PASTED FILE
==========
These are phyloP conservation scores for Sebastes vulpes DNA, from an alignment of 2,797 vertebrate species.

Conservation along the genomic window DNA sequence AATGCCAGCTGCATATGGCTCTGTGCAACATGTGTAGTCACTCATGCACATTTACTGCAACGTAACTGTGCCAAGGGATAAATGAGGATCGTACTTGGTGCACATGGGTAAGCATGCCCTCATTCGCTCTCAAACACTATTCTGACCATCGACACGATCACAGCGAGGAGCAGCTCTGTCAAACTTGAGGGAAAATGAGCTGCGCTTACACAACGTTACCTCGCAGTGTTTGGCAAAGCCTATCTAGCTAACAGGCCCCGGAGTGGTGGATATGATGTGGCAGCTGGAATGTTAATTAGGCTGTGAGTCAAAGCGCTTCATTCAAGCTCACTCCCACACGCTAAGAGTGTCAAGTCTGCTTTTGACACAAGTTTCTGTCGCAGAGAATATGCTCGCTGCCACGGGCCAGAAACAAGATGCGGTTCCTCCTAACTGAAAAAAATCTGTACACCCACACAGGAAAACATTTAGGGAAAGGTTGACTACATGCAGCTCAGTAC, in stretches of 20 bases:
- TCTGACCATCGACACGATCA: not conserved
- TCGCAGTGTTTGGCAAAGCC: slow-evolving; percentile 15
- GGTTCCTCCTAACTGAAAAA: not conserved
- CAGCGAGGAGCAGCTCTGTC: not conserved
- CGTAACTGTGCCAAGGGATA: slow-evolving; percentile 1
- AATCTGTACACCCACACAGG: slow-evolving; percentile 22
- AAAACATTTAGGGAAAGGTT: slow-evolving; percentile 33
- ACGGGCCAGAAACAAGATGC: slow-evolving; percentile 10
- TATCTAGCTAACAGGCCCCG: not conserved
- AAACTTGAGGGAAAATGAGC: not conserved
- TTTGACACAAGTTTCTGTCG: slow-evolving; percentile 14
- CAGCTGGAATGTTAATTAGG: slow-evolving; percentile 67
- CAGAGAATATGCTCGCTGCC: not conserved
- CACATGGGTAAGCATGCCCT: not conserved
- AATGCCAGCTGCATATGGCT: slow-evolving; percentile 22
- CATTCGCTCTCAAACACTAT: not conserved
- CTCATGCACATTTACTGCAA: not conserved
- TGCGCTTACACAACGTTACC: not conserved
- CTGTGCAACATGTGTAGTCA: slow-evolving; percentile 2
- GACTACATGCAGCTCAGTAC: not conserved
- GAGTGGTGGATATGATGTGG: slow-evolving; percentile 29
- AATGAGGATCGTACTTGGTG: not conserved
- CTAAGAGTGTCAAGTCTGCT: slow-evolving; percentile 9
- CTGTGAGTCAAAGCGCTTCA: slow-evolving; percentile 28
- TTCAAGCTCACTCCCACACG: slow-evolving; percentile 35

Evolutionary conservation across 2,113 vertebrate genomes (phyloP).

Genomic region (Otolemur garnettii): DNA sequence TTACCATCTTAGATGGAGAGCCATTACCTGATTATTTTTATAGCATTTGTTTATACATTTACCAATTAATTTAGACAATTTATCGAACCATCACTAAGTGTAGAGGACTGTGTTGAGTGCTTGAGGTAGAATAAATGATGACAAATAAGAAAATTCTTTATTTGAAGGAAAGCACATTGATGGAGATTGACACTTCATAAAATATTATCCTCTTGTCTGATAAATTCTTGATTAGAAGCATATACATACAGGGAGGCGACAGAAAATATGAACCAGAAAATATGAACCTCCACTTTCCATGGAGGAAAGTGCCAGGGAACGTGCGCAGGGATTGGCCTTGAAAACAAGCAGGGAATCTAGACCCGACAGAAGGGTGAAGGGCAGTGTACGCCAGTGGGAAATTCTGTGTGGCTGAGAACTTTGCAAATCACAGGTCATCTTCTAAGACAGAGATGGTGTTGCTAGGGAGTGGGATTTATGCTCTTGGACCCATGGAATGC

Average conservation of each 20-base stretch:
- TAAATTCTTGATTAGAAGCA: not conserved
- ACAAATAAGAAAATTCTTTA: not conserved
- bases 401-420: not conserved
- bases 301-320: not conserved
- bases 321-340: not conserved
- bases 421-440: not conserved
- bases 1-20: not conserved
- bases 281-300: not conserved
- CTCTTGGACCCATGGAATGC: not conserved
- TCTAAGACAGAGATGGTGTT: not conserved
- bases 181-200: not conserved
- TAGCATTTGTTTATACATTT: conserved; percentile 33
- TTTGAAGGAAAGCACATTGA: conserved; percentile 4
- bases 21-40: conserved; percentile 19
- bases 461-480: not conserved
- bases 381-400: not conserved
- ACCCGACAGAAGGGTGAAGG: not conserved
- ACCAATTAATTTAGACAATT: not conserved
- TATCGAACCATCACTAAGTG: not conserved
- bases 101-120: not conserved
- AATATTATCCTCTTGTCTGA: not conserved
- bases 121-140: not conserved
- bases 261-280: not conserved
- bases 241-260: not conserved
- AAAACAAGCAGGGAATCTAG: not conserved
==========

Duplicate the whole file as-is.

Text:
These are phyloP conservation scores for Sebastes vulpes DNA, from an alignment of 2,797 vertebrate species.

Conservation along the genomic window DNA sequence AATGCCAGCTGCATATGGCTCTGTGCAACATGTGTAGTCACTCATGCACATTTACTGCAACGTAACTGTGCCAAGGGATAAATGAGGATCGTACTTGGTGCACATGGGTAAGCATGCCCTCATTCGCTCTCAAACACTATTCTGACCATCGACACGATCACAGCGAGGAGCAGCTCTGTCAAACTTGAGGGAAAATGAGCTGCGCTTACACAACGTTACCTCGCAGTGTTTGGCAAAGCCTATCTAGCTAACAGGCCCCGGAGTGGTGGATATGATGTGGCAGCTGGAATGTTAATTAGGCTGTGAGTCAAAGCGCTTCATTCAAGCTCACTCCCACACGCTAAGAGTGTCAAGTCTGCTTTTGACACAAGTTTCTGTCGCAGAGAATATGCTCGCTGCCACGGGCCAGAAACAAGATGCGGTTCCTCCTAACTGAAAAAAATCTGTACACCCACACAGGAAAACATTTAGGGAAAGGTTGACTACATGCAGCTCAGTAC, in stretches of 20 bases:
- TCTGACCATCGACACGATCA: not conserved
- TCGCAGTGTTTGGCAAAGCC: slow-evolving; percentile 15
- GGTTCCTCCTAACTGAAAAA: not conserved
- CAGCGAGGAGCAGCTCTGTC: not conserved
- CGTAACTGTGCCAAGGGATA: slow-evolving; percentile 1
- AATCTGTACACCCACACAGG: slow-evolving; percentile 22
- AAAACATTTAGGGAAAGGTT: slow-evolving; percentile 33
- ACGGGCCAGAAACAAGATGC: slow-evolving; percentile 10
- TATCTAGCTAACAGGCCCCG: not conserved
- AAACTTGAGGGAAAATGAGC: not conserved
- TTTGACACAAGTTTCTGTCG: slow-evolving; percentile 14
- CAGCTGGAATGTTAATTAGG: slow-evolving; percentile 67
- CAGAGAATATGCTCGCTGCC: not conserved
- CACATGGGTAAGCATGCCCT: not conserved
- AATGCCAGCTGCATATGGCT: slow-evolving; percentile 22
- CATTCGCTCTCAAACACTAT: not conserved
- CTCATGCACATTTACTGCAA: not conserved
- TGCGCTTACACAACGTTACC: not conserved
- CTGTGCAACATGTGTAGTCA: slow-evolving; percentile 2
- GACTACATGCAGCTCAGTAC: not conserved
- GAGTGGTGGATATGATGTGG: slow-evolving; percentile 29
- AATGAGGATCGTACTTGGTG: not conserved
- CTAAGAGTGTCAAGTCTGCT: slow-evolving; percentile 9
- CTGTGAGTCAAAGCGCTTCA: slow-evolving; percentile 28
- TTCAAGCTCACTCCCACACG: slow-evolving; percentile 35

Evolutionary conservation across 2,113 vertebrate genomes (phyloP).

Genomic region (Otolemur garnettii): DNA sequence TTACCATCTTAGATGGAGAGCCATTACCTGATTATTTTTATAGCATTTGTTTATACATTTACCAATTAATTTAGACAATTTATCGAACCATCACTAAGTGTAGAGGACTGTGTTGAGTGCTTGAGGTAGAATAAATGATGACAAATAAGAAAATTCTTTATTTGAAGGAAAGCACATTGATGGAGATTGACACTTCATAAAATATTATCCTCTTGTCTGATAAATTCTTGATTAGAAGCATATACATACAGGGAGGCGACAGAAAATATGAACCAGAAAATATGAACCTCCACTTTCCATGGAGGAAAGTGCCAGGGAACGTGCGCAGGGATTGGCCTTGAAAACAAGCAGGGAATCTAGACCCGACAGAAGGGTGAAGGGCAGTGTACGCCAGTGGGAAATTCTGTGTGGCTGAGAACTTTGCAAATCACAGGTCATCTTCTAAGACAGAGATGGTGTTGCTAGGGAGTGGGATTTATGCTCTTGGACCCATGGAATGC

Average conservation of each 20-base stretch:
- TAAATTCTTGATTAGAAGCA: not conserved
- ACAAATAAGAAAATTCTTTA: not conserved
- bases 401-420: not conserved
- bases 301-320: not conserved
- bases 321-340: not conserved
- bases 421-440: not conserved
- bases 1-20: not conserved
- bases 281-300: not conserved
- CTCTTGGACCCATGGAATGC: not conserved
- TCTAAGACAGAGATGGTGTT: not conserved
- bases 181-200: not conserved
- TAGCATTTGTTTATACATTT: conserved; percentile 33
- TTTGAAGGAAAGCACATTGA: conserved; percentile 4
- bases 21-40: conserved; percentile 19
- bases 461-480: not conserved
- bases 381-400: not conserved
- ACCCGACAGAAGGGTGAAGG: not conserved
- ACCAATTAATTTAGACAATT: not conserved
- TATCGAACCATCACTAAGTG: not conserved
- bases 101-120: not conserved
- AATATTATCCTCTTGTCTGA: not conserved
- bases 121-140: not conserved
- bases 261-280: not conserved
- bases 241-260: not conserved
- AAAACAAGCAGGGAATCTAG: not conserved